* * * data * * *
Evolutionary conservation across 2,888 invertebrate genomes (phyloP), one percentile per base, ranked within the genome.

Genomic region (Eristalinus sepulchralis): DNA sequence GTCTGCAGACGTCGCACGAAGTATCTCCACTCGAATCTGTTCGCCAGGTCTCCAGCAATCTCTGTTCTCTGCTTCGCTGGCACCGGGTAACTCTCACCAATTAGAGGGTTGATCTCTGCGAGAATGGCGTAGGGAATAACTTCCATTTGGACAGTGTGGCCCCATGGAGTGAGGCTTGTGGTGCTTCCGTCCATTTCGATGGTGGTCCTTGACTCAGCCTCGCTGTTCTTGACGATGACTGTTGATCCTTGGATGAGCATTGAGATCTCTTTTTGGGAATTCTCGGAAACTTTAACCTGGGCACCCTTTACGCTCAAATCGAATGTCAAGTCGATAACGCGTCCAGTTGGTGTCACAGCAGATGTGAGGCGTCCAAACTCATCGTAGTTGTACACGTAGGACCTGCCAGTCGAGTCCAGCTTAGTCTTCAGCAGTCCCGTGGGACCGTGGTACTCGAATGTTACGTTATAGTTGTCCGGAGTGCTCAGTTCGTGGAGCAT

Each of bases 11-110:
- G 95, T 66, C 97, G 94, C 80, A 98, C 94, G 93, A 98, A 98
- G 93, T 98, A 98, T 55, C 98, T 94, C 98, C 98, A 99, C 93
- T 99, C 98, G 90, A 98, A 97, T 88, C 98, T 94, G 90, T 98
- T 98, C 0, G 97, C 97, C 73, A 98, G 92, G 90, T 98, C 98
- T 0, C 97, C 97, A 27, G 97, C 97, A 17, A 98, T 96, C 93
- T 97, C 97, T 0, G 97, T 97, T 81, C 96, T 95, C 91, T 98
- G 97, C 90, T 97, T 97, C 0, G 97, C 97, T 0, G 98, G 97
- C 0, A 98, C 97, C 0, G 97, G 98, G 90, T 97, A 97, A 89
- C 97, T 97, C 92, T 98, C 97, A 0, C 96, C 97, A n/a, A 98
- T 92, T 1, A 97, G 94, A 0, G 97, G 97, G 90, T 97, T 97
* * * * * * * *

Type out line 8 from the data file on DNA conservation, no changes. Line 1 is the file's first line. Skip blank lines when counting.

- T 0, C 97, C 97, A 27, G 97, C 97, A 17, A 98, T 96, C 93